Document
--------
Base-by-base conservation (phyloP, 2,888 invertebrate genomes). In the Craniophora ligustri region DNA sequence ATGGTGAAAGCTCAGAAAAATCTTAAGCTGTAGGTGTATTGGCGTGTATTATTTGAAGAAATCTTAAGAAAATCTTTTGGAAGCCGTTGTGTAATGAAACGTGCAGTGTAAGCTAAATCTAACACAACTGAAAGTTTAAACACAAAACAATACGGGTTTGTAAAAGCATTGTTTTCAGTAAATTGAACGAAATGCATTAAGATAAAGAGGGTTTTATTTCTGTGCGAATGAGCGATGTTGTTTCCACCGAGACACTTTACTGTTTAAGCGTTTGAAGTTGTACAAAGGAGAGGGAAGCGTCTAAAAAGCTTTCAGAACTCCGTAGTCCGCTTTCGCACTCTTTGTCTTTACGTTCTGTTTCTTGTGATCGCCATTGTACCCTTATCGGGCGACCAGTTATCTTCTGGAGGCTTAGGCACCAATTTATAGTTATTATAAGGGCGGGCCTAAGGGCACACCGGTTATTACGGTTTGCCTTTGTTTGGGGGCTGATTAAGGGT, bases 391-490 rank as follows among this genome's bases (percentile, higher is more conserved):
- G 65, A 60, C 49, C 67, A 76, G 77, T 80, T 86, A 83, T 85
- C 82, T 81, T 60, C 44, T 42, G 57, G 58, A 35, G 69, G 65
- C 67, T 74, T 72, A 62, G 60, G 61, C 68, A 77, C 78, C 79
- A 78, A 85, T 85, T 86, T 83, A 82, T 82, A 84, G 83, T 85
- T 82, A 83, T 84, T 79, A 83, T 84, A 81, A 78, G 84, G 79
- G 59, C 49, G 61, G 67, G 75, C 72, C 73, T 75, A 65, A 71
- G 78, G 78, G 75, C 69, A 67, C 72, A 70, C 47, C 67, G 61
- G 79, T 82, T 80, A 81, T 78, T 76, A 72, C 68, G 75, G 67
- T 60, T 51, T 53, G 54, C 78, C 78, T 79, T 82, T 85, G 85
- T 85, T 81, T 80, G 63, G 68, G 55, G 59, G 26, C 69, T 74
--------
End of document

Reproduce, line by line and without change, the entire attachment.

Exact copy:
Base-by-base conservation (phyloP, 2,888 invertebrate genomes). In the Craniophora ligustri region DNA sequence ATGGTGAAAGCTCAGAAAAATCTTAAGCTGTAGGTGTATTGGCGTGTATTATTTGAAGAAATCTTAAGAAAATCTTTTGGAAGCCGTTGTGTAATGAAACGTGCAGTGTAAGCTAAATCTAACACAACTGAAAGTTTAAACACAAAACAATACGGGTTTGTAAAAGCATTGTTTTCAGTAAATTGAACGAAATGCATTAAGATAAAGAGGGTTTTATTTCTGTGCGAATGAGCGATGTTGTTTCCACCGAGACACTTTACTGTTTAAGCGTTTGAAGTTGTACAAAGGAGAGGGAAGCGTCTAAAAAGCTTTCAGAACTCCGTAGTCCGCTTTCGCACTCTTTGTCTTTACGTTCTGTTTCTTGTGATCGCCATTGTACCCTTATCGGGCGACCAGTTATCTTCTGGAGGCTTAGGCACCAATTTATAGTTATTATAAGGGCGGGCCTAAGGGCACACCGGTTATTACGGTTTGCCTTTGTTTGGGGGCTGATTAAGGGT, bases 391-490 rank as follows among this genome's bases (percentile, higher is more conserved):
- G 65, A 60, C 49, C 67, A 76, G 77, T 80, T 86, A 83, T 85
- C 82, T 81, T 60, C 44, T 42, G 57, G 58, A 35, G 69, G 65
- C 67, T 74, T 72, A 62, G 60, G 61, C 68, A 77, C 78, C 79
- A 78, A 85, T 85, T 86, T 83, A 82, T 82, A 84, G 83, T 85
- T 82, A 83, T 84, T 79, A 83, T 84, A 81, A 78, G 84, G 79
- G 59, C 49, G 61, G 67, G 75, C 72, C 73, T 75, A 65, A 71
- G 78, G 78, G 75, C 69, A 67, C 72, A 70, C 47, C 67, G 61
- G 79, T 82, T 80, A 81, T 78, T 76, A 72, C 68, G 75, G 67
- T 60, T 51, T 53, G 54, C 78, C 78, T 79, T 82, T 85, G 85
- T 85, T 81, T 80, G 63, G 68, G 55, G 59, G 26, C 69, T 74